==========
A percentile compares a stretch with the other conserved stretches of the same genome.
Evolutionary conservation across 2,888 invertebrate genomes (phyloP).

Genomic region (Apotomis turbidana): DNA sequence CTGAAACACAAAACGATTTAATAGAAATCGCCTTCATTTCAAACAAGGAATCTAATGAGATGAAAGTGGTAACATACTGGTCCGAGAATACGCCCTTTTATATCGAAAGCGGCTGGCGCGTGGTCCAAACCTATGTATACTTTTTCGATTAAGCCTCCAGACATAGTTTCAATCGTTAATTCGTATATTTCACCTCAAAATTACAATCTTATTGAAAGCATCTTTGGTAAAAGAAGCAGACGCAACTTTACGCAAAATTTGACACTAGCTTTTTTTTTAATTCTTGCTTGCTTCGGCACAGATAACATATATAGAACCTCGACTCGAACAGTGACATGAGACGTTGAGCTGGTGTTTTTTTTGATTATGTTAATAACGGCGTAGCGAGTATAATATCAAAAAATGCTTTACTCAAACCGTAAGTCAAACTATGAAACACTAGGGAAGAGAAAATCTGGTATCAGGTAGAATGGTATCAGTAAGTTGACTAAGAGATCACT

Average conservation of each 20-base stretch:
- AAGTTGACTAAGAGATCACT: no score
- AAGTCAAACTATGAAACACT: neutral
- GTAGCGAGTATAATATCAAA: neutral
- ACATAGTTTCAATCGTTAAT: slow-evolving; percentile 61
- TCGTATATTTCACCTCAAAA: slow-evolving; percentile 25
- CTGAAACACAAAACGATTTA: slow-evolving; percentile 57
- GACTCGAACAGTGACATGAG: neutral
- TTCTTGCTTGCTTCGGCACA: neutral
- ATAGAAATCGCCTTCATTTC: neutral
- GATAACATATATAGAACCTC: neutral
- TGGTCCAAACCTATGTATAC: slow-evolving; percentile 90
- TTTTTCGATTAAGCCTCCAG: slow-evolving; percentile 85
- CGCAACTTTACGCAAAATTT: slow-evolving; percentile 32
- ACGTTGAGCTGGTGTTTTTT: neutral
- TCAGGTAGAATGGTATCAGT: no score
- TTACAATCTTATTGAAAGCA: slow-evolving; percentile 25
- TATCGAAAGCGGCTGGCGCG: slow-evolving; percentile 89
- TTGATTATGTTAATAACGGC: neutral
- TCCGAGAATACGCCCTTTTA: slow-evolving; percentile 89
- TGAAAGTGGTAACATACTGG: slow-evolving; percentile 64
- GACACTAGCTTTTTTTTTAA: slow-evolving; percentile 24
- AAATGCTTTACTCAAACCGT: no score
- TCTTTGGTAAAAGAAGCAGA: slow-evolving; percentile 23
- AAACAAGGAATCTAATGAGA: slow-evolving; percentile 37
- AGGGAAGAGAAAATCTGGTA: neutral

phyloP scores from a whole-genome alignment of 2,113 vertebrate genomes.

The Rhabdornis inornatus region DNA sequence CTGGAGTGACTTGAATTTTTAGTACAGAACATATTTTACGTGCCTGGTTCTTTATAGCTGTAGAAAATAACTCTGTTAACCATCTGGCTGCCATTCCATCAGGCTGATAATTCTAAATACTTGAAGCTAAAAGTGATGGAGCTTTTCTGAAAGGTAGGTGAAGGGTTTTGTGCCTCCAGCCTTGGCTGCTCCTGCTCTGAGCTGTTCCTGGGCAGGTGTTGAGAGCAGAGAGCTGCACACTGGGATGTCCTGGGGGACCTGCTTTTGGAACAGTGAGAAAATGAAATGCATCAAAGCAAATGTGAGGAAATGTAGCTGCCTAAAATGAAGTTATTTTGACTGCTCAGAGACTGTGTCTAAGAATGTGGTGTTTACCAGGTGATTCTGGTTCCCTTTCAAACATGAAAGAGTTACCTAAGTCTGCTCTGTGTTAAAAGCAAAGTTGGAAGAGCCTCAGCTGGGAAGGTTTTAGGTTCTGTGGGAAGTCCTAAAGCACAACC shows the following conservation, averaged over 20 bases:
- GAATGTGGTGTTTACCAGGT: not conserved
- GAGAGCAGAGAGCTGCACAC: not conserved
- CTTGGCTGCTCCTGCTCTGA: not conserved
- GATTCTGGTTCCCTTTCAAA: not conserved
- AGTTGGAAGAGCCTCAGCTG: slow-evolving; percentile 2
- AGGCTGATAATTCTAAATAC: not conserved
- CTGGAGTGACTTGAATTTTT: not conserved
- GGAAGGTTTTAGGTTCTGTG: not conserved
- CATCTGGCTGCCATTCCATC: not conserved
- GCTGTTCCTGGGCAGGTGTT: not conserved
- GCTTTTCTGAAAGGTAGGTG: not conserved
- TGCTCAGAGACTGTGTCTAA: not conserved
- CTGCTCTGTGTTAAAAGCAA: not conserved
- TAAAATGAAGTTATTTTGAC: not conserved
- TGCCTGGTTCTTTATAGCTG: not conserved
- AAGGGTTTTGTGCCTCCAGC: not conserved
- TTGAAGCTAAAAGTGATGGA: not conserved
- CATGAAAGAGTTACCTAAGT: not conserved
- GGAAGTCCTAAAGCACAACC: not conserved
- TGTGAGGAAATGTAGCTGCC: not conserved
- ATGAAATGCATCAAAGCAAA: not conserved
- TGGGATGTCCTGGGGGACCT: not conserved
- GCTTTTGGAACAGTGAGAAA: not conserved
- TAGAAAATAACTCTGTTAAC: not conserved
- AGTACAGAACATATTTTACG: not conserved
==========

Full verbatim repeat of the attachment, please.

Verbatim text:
A percentile compares a stretch with the other conserved stretches of the same genome.
Evolutionary conservation across 2,888 invertebrate genomes (phyloP).

Genomic region (Apotomis turbidana): DNA sequence CTGAAACACAAAACGATTTAATAGAAATCGCCTTCATTTCAAACAAGGAATCTAATGAGATGAAAGTGGTAACATACTGGTCCGAGAATACGCCCTTTTATATCGAAAGCGGCTGGCGCGTGGTCCAAACCTATGTATACTTTTTCGATTAAGCCTCCAGACATAGTTTCAATCGTTAATTCGTATATTTCACCTCAAAATTACAATCTTATTGAAAGCATCTTTGGTAAAAGAAGCAGACGCAACTTTACGCAAAATTTGACACTAGCTTTTTTTTTAATTCTTGCTTGCTTCGGCACAGATAACATATATAGAACCTCGACTCGAACAGTGACATGAGACGTTGAGCTGGTGTTTTTTTTGATTATGTTAATAACGGCGTAGCGAGTATAATATCAAAAAATGCTTTACTCAAACCGTAAGTCAAACTATGAAACACTAGGGAAGAGAAAATCTGGTATCAGGTAGAATGGTATCAGTAAGTTGACTAAGAGATCACT

Average conservation of each 20-base stretch:
- AAGTTGACTAAGAGATCACT: no score
- AAGTCAAACTATGAAACACT: neutral
- GTAGCGAGTATAATATCAAA: neutral
- ACATAGTTTCAATCGTTAAT: slow-evolving; percentile 61
- TCGTATATTTCACCTCAAAA: slow-evolving; percentile 25
- CTGAAACACAAAACGATTTA: slow-evolving; percentile 57
- GACTCGAACAGTGACATGAG: neutral
- TTCTTGCTTGCTTCGGCACA: neutral
- ATAGAAATCGCCTTCATTTC: neutral
- GATAACATATATAGAACCTC: neutral
- TGGTCCAAACCTATGTATAC: slow-evolving; percentile 90
- TTTTTCGATTAAGCCTCCAG: slow-evolving; percentile 85
- CGCAACTTTACGCAAAATTT: slow-evolving; percentile 32
- ACGTTGAGCTGGTGTTTTTT: neutral
- TCAGGTAGAATGGTATCAGT: no score
- TTACAATCTTATTGAAAGCA: slow-evolving; percentile 25
- TATCGAAAGCGGCTGGCGCG: slow-evolving; percentile 89
- TTGATTATGTTAATAACGGC: neutral
- TCCGAGAATACGCCCTTTTA: slow-evolving; percentile 89
- TGAAAGTGGTAACATACTGG: slow-evolving; percentile 64
- GACACTAGCTTTTTTTTTAA: slow-evolving; percentile 24
- AAATGCTTTACTCAAACCGT: no score
- TCTTTGGTAAAAGAAGCAGA: slow-evolving; percentile 23
- AAACAAGGAATCTAATGAGA: slow-evolving; percentile 37
- AGGGAAGAGAAAATCTGGTA: neutral

phyloP scores from a whole-genome alignment of 2,113 vertebrate genomes.

The Rhabdornis inornatus region DNA sequence CTGGAGTGACTTGAATTTTTAGTACAGAACATATTTTACGTGCCTGGTTCTTTATAGCTGTAGAAAATAACTCTGTTAACCATCTGGCTGCCATTCCATCAGGCTGATAATTCTAAATACTTGAAGCTAAAAGTGATGGAGCTTTTCTGAAAGGTAGGTGAAGGGTTTTGTGCCTCCAGCCTTGGCTGCTCCTGCTCTGAGCTGTTCCTGGGCAGGTGTTGAGAGCAGAGAGCTGCACACTGGGATGTCCTGGGGGACCTGCTTTTGGAACAGTGAGAAAATGAAATGCATCAAAGCAAATGTGAGGAAATGTAGCTGCCTAAAATGAAGTTATTTTGACTGCTCAGAGACTGTGTCTAAGAATGTGGTGTTTACCAGGTGATTCTGGTTCCCTTTCAAACATGAAAGAGTTACCTAAGTCTGCTCTGTGTTAAAAGCAAAGTTGGAAGAGCCTCAGCTGGGAAGGTTTTAGGTTCTGTGGGAAGTCCTAAAGCACAACC shows the following conservation, averaged over 20 bases:
- GAATGTGGTGTTTACCAGGT: not conserved
- GAGAGCAGAGAGCTGCACAC: not conserved
- CTTGGCTGCTCCTGCTCTGA: not conserved
- GATTCTGGTTCCCTTTCAAA: not conserved
- AGTTGGAAGAGCCTCAGCTG: slow-evolving; percentile 2
- AGGCTGATAATTCTAAATAC: not conserved
- CTGGAGTGACTTGAATTTTT: not conserved
- GGAAGGTTTTAGGTTCTGTG: not conserved
- CATCTGGCTGCCATTCCATC: not conserved
- GCTGTTCCTGGGCAGGTGTT: not conserved
- GCTTTTCTGAAAGGTAGGTG: not conserved
- TGCTCAGAGACTGTGTCTAA: not conserved
- CTGCTCTGTGTTAAAAGCAA: not conserved
- TAAAATGAAGTTATTTTGAC: not conserved
- TGCCTGGTTCTTTATAGCTG: not conserved
- AAGGGTTTTGTGCCTCCAGC: not conserved
- TTGAAGCTAAAAGTGATGGA: not conserved
- CATGAAAGAGTTACCTAAGT: not conserved
- GGAAGTCCTAAAGCACAACC: not conserved
- TGTGAGGAAATGTAGCTGCC: not conserved
- ATGAAATGCATCAAAGCAAA: not conserved
- TGGGATGTCCTGGGGGACCT: not conserved
- GCTTTTGGAACAGTGAGAAA: not conserved
- TAGAAAATAACTCTGTTAAC: not conserved
- AGTACAGAACATATTTTACG: not conserved